Mar 03 2017

Nellie’s story

We all know our feline friends are very agile on their feet but sometimes even they can be caught off guard. Nellie only fell from a height of a metre, but she didn’t have time to correct herself mid flight and land on her feet.  Unfortunately poor Nellie landed badly and we suspected she had broken her leg when she came in as an emergency to our Torquay surgery.  She was admitted for further investigation; the photo above shows her settling in at the surgery, probably feeling rather shell-shocked bless her.

X-rays confirmed that Nellie had broken her tibia (or shin bone). Nellie had an oblique, or diagonal, fracture. When a bone is completely broken it is very unstable because of the many forces acting on it.  In order to heal, a bone needs to be held very stable so the two ends can fuse together. We often use a metal plate to mend broken bones in our patients; to attach the plate to the bone there is a line of screws along it that are implanted into the bone either side of the fracture.

Nellie is only 2.5kgs and her fracture was in several pieces, with one of the pieces too small to safely use a bone plate. We decided the best way to manage Nellie’s fracture was to use an external fixator device (ex fix). This is a device that sits around the outside of the leg with the broken bone, in the form of metal bars alongside the bone or circles around the bone. Pins are connected to this frame that run into the bone and stabilise the fracture. The advantage is in small patients we can use a circular shaped frame and can run multiple pins through the same point along the bone whereas a plate doesn’t have this option. The disadvantage is the animal has to walk around with the frame until the fracture heals.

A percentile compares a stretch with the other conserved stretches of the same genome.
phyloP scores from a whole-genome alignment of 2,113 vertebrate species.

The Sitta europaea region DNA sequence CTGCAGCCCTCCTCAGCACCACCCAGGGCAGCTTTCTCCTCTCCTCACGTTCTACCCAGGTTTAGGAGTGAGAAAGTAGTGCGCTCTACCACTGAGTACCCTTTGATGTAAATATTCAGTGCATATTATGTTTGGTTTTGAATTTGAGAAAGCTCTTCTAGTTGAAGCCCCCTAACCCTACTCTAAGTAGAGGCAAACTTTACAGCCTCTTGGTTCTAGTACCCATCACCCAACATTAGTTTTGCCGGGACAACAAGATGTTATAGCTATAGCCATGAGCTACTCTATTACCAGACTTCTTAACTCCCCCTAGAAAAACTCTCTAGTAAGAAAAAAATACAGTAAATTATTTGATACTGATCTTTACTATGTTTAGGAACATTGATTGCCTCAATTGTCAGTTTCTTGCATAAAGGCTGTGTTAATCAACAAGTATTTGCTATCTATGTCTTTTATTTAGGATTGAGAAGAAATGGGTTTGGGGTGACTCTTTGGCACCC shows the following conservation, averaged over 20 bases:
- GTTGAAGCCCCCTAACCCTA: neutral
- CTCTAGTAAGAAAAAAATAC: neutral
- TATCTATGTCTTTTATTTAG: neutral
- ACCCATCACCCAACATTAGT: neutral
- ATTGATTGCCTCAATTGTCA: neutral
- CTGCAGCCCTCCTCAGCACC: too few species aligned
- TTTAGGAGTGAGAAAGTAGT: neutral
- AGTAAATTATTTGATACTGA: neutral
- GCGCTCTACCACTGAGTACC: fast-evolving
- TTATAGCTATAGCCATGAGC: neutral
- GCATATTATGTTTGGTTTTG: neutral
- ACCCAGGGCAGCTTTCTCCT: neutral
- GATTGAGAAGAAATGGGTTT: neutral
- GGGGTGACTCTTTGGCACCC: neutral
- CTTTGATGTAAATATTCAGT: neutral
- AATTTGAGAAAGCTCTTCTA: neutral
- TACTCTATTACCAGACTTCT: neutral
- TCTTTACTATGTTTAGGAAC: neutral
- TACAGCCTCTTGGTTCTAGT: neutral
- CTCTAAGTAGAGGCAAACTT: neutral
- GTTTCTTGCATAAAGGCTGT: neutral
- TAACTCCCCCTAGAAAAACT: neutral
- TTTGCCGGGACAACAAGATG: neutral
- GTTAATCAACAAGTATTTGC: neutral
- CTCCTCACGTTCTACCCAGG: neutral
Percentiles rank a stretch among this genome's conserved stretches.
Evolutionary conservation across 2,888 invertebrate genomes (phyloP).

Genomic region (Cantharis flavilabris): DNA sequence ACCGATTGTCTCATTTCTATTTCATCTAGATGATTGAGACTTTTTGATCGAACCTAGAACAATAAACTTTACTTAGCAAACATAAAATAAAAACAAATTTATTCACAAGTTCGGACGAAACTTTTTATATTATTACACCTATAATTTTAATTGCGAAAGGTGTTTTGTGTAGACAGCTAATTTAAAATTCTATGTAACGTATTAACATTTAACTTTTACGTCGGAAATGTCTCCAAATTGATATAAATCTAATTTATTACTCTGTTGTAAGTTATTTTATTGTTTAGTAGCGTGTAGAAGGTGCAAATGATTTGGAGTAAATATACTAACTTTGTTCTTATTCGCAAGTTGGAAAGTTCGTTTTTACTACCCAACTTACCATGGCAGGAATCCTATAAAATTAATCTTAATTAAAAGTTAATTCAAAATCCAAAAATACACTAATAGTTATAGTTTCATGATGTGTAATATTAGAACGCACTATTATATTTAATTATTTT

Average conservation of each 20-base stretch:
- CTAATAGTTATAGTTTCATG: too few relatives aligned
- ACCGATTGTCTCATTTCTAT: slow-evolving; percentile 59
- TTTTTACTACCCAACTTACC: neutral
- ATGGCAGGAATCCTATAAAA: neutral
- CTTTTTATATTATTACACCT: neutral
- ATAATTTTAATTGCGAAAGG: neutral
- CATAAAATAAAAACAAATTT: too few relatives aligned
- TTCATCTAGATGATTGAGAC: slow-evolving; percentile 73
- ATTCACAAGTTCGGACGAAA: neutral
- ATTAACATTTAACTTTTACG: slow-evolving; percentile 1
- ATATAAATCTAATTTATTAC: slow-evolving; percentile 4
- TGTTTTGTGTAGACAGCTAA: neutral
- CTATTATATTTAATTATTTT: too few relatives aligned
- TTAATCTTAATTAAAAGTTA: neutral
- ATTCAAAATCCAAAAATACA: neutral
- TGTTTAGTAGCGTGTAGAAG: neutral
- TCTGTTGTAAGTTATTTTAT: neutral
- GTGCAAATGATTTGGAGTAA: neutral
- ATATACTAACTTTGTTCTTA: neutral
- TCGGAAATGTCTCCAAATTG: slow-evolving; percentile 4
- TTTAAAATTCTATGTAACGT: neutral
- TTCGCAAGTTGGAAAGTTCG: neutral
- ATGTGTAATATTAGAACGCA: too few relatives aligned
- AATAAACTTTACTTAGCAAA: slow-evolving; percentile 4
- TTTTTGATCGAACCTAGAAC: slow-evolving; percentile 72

X-ray showing the fracture       X-ray showing the fracture 2

We ordered the smallest frame available for Nellie, in a material called titanium, which is lighter than stainless steel. Vets John and Sam both operated on Nellie because assembling the frame can be very fiddly, but the surgery went smoothly. We often utilise two vets for many of our difficult operations requiring a lot of equipment. We repeated the x-rays after the operation to confirm the pins were in the correct place and the fracture was likely to heal. Nellie is a very spirited cat and she quickly recovered from her surgery and began to use the frame very well.

X-ray post surgery       X-ray post surgery 2

In order to keep animals resting the leg we have to confine them to a cage or they would risk overdoing it and possibly re fracturing their bone. We would then need to remove all of our implants and replace them all under general anaesthesia. We saw Nellie regularly to check the wounds that had been created from the pins running into the bones. Nellie and her owners were excellent at following their strict instructions.  No cat enjoys being on cage-rest, but it leads to a much speedier recovery and more successful outcome!

Nellie on cage-rest 2          Nellie on cage-rest post repair

After six weeks of cage rest we were able to remove part of Nellie’s frame which made the system lighter and with fewer pins. Two weeks after this we repeated our x-rays and could confirm the fracture was healed.  Nellie was very pleased to have all the metal work removed from her leg. We advised two more weeks of cage rest because the bone would still be weaker at this point but once she started using it normally it would quickly strengthen.

Nellie is doing very well and we hope she doesn’t have any more accidents!  Here she is enjoying life post-recovery, and very pleased to be out of her cage we are sure!

Nellie fully recovered, enjoying a cuddle         Nellie after her surgery (top perch), with her siblings

Dr Samantha Pryor, Vet at Greenbay Vets in Torquay and Paignton

greenbayvets | Greenbay Vet News

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